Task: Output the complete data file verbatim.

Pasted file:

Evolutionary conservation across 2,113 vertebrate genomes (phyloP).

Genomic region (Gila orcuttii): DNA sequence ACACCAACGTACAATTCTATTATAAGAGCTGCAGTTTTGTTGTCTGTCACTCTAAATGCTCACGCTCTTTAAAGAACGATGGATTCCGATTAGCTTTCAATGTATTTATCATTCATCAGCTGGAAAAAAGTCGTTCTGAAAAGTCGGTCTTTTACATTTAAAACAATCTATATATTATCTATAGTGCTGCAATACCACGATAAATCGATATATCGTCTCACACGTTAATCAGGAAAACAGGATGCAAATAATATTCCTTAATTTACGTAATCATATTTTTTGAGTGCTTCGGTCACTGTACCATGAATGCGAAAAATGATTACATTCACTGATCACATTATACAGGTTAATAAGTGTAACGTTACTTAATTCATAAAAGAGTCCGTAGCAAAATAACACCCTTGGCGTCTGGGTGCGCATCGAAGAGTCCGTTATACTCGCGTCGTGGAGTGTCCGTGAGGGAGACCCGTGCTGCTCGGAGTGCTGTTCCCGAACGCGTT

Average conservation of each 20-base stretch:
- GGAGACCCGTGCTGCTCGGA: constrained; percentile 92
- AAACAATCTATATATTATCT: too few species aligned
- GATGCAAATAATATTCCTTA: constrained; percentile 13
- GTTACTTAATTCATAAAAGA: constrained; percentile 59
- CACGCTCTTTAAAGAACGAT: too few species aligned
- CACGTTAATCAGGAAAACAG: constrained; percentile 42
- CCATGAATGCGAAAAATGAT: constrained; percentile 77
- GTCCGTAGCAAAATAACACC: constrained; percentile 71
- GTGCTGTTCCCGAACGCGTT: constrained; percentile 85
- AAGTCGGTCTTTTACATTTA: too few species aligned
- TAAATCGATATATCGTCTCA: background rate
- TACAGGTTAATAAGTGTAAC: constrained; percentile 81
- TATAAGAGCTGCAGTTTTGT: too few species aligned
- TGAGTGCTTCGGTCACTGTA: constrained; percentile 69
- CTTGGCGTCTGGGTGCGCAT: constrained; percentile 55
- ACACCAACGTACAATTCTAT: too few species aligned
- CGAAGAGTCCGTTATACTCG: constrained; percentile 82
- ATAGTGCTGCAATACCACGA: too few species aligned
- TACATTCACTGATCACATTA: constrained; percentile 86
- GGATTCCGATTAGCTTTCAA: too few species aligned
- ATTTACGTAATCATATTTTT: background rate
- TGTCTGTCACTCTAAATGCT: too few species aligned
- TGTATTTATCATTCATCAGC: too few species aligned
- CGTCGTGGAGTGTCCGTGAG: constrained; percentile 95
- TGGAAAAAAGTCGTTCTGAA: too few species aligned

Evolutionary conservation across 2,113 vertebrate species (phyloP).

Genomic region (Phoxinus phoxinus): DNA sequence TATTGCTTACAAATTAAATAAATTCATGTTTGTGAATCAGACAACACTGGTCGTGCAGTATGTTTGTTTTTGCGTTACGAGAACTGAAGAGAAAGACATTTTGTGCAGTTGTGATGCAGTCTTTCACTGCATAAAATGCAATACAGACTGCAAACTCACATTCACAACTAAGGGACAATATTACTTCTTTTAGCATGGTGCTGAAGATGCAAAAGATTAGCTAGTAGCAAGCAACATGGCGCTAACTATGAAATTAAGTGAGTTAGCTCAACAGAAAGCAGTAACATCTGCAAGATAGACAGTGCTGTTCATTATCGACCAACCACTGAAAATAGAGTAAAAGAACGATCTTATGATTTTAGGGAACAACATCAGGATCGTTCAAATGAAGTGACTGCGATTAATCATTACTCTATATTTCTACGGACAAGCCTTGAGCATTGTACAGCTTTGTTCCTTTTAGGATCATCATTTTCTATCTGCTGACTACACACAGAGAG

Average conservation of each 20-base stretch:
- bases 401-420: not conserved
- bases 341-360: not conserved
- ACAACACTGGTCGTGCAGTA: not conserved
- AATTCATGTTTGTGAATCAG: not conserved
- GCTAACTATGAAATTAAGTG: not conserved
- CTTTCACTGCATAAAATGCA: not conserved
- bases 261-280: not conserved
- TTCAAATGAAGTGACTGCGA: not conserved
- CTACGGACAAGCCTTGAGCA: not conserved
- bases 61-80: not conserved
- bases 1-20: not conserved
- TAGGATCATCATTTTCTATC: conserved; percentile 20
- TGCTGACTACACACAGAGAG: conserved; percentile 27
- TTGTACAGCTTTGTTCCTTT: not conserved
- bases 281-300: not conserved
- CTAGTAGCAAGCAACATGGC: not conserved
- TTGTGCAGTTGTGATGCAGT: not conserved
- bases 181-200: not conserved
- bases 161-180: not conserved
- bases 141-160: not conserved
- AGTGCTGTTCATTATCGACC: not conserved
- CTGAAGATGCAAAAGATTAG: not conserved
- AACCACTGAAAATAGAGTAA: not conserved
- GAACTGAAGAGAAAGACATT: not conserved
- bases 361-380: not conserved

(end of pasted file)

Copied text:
Evolutionary conservation across 2,113 vertebrate genomes (phyloP).

Genomic region (Gila orcuttii): DNA sequence ACACCAACGTACAATTCTATTATAAGAGCTGCAGTTTTGTTGTCTGTCACTCTAAATGCTCACGCTCTTTAAAGAACGATGGATTCCGATTAGCTTTCAATGTATTTATCATTCATCAGCTGGAAAAAAGTCGTTCTGAAAAGTCGGTCTTTTACATTTAAAACAATCTATATATTATCTATAGTGCTGCAATACCACGATAAATCGATATATCGTCTCACACGTTAATCAGGAAAACAGGATGCAAATAATATTCCTTAATTTACGTAATCATATTTTTTGAGTGCTTCGGTCACTGTACCATGAATGCGAAAAATGATTACATTCACTGATCACATTATACAGGTTAATAAGTGTAACGTTACTTAATTCATAAAAGAGTCCGTAGCAAAATAACACCCTTGGCGTCTGGGTGCGCATCGAAGAGTCCGTTATACTCGCGTCGTGGAGTGTCCGTGAGGGAGACCCGTGCTGCTCGGAGTGCTGTTCCCGAACGCGTT

Average conservation of each 20-base stretch:
- GGAGACCCGTGCTGCTCGGA: constrained; percentile 92
- AAACAATCTATATATTATCT: too few species aligned
- GATGCAAATAATATTCCTTA: constrained; percentile 13
- GTTACTTAATTCATAAAAGA: constrained; percentile 59
- CACGCTCTTTAAAGAACGAT: too few species aligned
- CACGTTAATCAGGAAAACAG: constrained; percentile 42
- CCATGAATGCGAAAAATGAT: constrained; percentile 77
- GTCCGTAGCAAAATAACACC: constrained; percentile 71
- GTGCTGTTCCCGAACGCGTT: constrained; percentile 85
- AAGTCGGTCTTTTACATTTA: too few species aligned
- TAAATCGATATATCGTCTCA: background rate
- TACAGGTTAATAAGTGTAAC: constrained; percentile 81
- TATAAGAGCTGCAGTTTTGT: too few species aligned
- TGAGTGCTTCGGTCACTGTA: constrained; percentile 69
- CTTGGCGTCTGGGTGCGCAT: constrained; percentile 55
- ACACCAACGTACAATTCTAT: too few species aligned
- CGAAGAGTCCGTTATACTCG: constrained; percentile 82
- ATAGTGCTGCAATACCACGA: too few species aligned
- TACATTCACTGATCACATTA: constrained; percentile 86
- GGATTCCGATTAGCTTTCAA: too few species aligned
- ATTTACGTAATCATATTTTT: background rate
- TGTCTGTCACTCTAAATGCT: too few species aligned
- TGTATTTATCATTCATCAGC: too few species aligned
- CGTCGTGGAGTGTCCGTGAG: constrained; percentile 95
- TGGAAAAAAGTCGTTCTGAA: too few species aligned

Evolutionary conservation across 2,113 vertebrate species (phyloP).

Genomic region (Phoxinus phoxinus): DNA sequence TATTGCTTACAAATTAAATAAATTCATGTTTGTGAATCAGACAACACTGGTCGTGCAGTATGTTTGTTTTTGCGTTACGAGAACTGAAGAGAAAGACATTTTGTGCAGTTGTGATGCAGTCTTTCACTGCATAAAATGCAATACAGACTGCAAACTCACATTCACAACTAAGGGACAATATTACTTCTTTTAGCATGGTGCTGAAGATGCAAAAGATTAGCTAGTAGCAAGCAACATGGCGCTAACTATGAAATTAAGTGAGTTAGCTCAACAGAAAGCAGTAACATCTGCAAGATAGACAGTGCTGTTCATTATCGACCAACCACTGAAAATAGAGTAAAAGAACGATCTTATGATTTTAGGGAACAACATCAGGATCGTTCAAATGAAGTGACTGCGATTAATCATTACTCTATATTTCTACGGACAAGCCTTGAGCATTGTACAGCTTTGTTCCTTTTAGGATCATCATTTTCTATCTGCTGACTACACACAGAGAG

Average conservation of each 20-base stretch:
- bases 401-420: not conserved
- bases 341-360: not conserved
- ACAACACTGGTCGTGCAGTA: not conserved
- AATTCATGTTTGTGAATCAG: not conserved
- GCTAACTATGAAATTAAGTG: not conserved
- CTTTCACTGCATAAAATGCA: not conserved
- bases 261-280: not conserved
- TTCAAATGAAGTGACTGCGA: not conserved
- CTACGGACAAGCCTTGAGCA: not conserved
- bases 61-80: not conserved
- bases 1-20: not conserved
- TAGGATCATCATTTTCTATC: conserved; percentile 20
- TGCTGACTACACACAGAGAG: conserved; percentile 27
- TTGTACAGCTTTGTTCCTTT: not conserved
- bases 281-300: not conserved
- CTAGTAGCAAGCAACATGGC: not conserved
- TTGTGCAGTTGTGATGCAGT: not conserved
- bases 181-200: not conserved
- bases 161-180: not conserved
- bases 141-160: not conserved
- AGTGCTGTTCATTATCGACC: not conserved
- CTGAAGATGCAAAAGATTAG: not conserved
- AACCACTGAAAATAGAGTAA: not conserved
- GAACTGAAGAGAAAGACATT: not conserved
- bases 361-380: not conserved